My good pal Jerrod K. accurately predicted that I’d be so into this. A pile of Sunday newspaper ads from July 11th, 1993! They were all in gem mint condition, and though I suppose I could just ask, it’s more fun to simply wonder why he had a newspaper from 1993 just laying around.
Though nothing in the pile carried the nostalgic weight of, say, an old Kay-Bee Toys circular, it still brought back many swell memories. Below are scans of some of the highlights.
Talk about obscure! I haven’t thought about these since… well, 1993, probably. Apparently I’m not alone, because on an internet that has around 40,000 pages dedicated exclusively to the sesame cake scene from Congo, I can only find a handful of references to Nabisco Crackups.
If I’m remembering them right, Crackups were like the perfect midpoint between Cheez-Its and Doritos. A bit thicker than chips, but still thin enough to make firecracker noises when you ate them. They were like Better Cheddars with attitude. Read More…
Even with its 80 trailers and 500 TV spots, excitement for the Ghostbusters reboot is being fueled as much by junk food.
…and the hits just keep on coming!
In a shocking twist, Hostess has now doubled-down on the new movie, following up their Key Lime Slime flavor with the all-new White Fudge Marshmallow Twinkies — with, of course, a wink and a nod to the Stay Puft Marshmallow Man.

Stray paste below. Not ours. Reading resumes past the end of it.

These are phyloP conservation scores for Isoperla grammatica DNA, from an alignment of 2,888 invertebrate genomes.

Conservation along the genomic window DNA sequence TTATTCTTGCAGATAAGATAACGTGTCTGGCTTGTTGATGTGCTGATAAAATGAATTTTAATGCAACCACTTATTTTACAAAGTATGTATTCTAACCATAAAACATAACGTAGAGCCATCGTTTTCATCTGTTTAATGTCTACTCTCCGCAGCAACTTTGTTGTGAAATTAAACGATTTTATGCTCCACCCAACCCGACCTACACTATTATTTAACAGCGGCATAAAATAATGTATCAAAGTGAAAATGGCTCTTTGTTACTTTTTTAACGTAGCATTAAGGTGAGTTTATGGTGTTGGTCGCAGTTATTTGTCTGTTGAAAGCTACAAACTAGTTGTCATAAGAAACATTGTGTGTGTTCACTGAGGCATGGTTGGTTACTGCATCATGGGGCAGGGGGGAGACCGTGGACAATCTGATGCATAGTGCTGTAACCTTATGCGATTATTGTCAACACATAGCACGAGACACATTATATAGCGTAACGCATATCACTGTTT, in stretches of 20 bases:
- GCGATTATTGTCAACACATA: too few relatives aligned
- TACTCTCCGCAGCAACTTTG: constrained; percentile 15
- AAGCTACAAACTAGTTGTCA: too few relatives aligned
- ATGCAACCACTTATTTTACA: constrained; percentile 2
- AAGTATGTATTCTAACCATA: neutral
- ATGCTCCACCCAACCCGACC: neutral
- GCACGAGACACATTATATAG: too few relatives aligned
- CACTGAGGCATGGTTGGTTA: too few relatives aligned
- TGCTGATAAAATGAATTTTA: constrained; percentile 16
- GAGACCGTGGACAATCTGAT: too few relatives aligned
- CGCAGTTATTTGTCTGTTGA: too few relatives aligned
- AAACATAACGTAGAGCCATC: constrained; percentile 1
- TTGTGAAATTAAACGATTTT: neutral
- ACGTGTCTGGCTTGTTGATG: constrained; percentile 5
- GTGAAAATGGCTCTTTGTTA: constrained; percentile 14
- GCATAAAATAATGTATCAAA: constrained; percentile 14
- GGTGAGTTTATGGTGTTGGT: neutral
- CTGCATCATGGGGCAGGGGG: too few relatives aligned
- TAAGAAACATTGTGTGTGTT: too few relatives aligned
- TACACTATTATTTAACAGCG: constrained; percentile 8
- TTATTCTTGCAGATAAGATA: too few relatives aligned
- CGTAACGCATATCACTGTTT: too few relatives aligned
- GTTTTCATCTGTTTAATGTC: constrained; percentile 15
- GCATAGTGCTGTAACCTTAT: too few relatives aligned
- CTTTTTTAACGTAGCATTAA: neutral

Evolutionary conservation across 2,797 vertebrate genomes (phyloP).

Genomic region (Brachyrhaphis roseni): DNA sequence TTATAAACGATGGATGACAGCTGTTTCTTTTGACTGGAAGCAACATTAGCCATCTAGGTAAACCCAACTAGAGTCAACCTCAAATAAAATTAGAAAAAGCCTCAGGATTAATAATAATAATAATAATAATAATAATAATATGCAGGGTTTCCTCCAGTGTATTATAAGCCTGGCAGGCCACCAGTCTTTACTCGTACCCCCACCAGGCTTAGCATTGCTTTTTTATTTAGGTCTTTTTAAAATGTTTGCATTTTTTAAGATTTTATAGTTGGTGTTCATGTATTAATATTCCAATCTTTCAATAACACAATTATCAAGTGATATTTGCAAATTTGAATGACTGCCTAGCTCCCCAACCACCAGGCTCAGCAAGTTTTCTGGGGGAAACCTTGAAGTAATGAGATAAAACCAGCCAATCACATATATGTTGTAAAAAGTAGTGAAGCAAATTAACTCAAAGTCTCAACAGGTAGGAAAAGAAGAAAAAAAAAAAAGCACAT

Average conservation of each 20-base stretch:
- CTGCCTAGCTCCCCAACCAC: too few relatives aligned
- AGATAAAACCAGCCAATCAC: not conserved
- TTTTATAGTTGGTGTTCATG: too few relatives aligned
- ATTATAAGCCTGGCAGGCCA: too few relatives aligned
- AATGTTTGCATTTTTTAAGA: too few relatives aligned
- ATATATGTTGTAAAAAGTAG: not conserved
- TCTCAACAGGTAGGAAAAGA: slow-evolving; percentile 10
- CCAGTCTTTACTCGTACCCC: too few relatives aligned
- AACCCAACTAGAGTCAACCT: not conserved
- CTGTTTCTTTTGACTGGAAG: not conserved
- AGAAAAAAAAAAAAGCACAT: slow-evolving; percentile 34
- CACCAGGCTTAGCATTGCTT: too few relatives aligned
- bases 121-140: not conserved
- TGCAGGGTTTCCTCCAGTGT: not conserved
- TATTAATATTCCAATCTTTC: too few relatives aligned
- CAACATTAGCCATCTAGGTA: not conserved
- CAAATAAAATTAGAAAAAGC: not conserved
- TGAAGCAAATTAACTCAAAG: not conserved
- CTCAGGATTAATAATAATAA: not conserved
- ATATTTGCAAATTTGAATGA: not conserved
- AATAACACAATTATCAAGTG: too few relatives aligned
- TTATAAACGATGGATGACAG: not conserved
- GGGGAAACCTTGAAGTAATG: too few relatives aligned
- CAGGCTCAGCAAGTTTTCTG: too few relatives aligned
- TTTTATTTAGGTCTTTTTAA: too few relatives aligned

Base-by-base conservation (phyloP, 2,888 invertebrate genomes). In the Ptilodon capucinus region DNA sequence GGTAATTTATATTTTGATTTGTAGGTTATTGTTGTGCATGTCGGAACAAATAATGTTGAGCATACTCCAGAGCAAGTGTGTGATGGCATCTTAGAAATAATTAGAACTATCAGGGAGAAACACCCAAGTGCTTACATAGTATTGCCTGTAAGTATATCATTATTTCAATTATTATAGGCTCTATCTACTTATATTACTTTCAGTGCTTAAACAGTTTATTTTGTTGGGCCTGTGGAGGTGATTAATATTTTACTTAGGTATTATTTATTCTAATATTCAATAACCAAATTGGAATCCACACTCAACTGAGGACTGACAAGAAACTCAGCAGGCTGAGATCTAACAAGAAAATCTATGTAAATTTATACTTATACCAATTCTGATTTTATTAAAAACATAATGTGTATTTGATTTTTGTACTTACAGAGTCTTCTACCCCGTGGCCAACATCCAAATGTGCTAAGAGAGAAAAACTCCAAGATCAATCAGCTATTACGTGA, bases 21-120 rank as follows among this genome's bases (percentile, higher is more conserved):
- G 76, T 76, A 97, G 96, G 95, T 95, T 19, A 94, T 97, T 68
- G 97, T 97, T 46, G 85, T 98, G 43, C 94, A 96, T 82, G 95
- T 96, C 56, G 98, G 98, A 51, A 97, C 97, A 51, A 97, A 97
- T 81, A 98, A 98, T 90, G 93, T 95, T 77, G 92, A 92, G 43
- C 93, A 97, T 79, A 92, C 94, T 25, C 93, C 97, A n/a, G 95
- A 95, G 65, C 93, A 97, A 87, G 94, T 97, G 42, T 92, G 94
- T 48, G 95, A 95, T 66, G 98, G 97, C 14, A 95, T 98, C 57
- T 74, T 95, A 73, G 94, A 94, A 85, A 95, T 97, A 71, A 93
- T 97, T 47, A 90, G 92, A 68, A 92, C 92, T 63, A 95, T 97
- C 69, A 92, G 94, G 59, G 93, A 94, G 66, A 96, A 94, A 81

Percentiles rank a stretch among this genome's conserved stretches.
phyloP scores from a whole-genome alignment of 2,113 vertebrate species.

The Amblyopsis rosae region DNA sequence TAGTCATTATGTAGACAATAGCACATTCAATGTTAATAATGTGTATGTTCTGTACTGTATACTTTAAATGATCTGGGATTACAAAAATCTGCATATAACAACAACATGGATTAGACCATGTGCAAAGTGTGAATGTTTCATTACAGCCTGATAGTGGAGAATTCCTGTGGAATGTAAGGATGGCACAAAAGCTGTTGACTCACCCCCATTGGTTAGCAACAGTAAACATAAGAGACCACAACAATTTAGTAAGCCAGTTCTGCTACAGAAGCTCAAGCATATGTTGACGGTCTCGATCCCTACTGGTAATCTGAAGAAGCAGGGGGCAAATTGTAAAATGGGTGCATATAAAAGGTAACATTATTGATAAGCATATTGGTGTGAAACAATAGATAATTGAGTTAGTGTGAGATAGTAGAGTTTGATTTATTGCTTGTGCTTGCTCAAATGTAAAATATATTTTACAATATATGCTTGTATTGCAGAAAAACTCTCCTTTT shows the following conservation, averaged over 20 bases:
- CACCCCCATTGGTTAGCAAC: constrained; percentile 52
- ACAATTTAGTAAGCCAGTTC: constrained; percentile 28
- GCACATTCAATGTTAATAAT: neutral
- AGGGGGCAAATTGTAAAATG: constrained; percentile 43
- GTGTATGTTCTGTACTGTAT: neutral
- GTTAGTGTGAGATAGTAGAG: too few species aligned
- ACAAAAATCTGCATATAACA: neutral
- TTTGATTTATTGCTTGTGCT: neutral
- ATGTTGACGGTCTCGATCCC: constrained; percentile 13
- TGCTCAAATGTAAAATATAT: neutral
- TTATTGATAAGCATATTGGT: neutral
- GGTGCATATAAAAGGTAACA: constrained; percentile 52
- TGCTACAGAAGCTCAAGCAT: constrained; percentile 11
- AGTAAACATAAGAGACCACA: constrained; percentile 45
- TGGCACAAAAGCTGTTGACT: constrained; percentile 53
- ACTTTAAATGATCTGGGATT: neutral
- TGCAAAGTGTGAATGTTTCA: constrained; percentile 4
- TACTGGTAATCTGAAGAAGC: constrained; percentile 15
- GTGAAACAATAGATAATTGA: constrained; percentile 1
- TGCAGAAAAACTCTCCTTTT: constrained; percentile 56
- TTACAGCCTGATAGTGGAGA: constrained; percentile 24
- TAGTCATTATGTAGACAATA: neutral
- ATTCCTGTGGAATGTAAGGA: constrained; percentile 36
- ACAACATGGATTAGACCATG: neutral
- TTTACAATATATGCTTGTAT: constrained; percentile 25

Word of this promotion only spread a few days ago, and even then through leaky circumstances. It’s unusual for something like this to be played so close to the vest. I love how Hostess was all “naw nothing’s going on we swear” when they had a secret battalion of soldier elephants beyond their front line. This is big motherfuckin’ marshmallow news.
The Twinkies are exclusive to Walmart, and are only now trickling into stores. Me and Jay had to drive for over an hour to track them down, passing the time with such road trip topics as “What if they DON’T have the Twinkies?” and “No really, what if they DON’T have the Twinkies?” Macabre pacts were formed.
Fortunately, they had the Twinkies. Read More…
While tidying up my office, I came across a stash of old cereal boxes, sandwiched between far less interesting things. Below are five of them. (This is what we in the biz call a utilitarian intro.)
Spider-Man Cereal! (1995)
At least partially inspired by the 1994 cartoon, Ralston’s Spider-Man Cereal was kind of like the sequel to their discontinued TMNT Cereal. (More on that one later.)
Whereas Ralston had once positioned phony Chex as “ninja nets,” here we had phony Crispix as spider webs, along with a full complement of Spidey-themed marshmallows.
The marshmallows were… interesting. Spider symbols and even Hobgoblin’s Pumpkin Bombs were natural enough, but then there were these little nondescript blue ones that were somehow supposed to represent Peter Parker’s camera, plus even stranger white ones meant to resemble Kingpin.
…and I mean like, full body Kingpins. They ended up looking more like bloated crossing sign guys, but I admire Ralston for trying such impossible marshmallow shapes. An A for effort! Read More…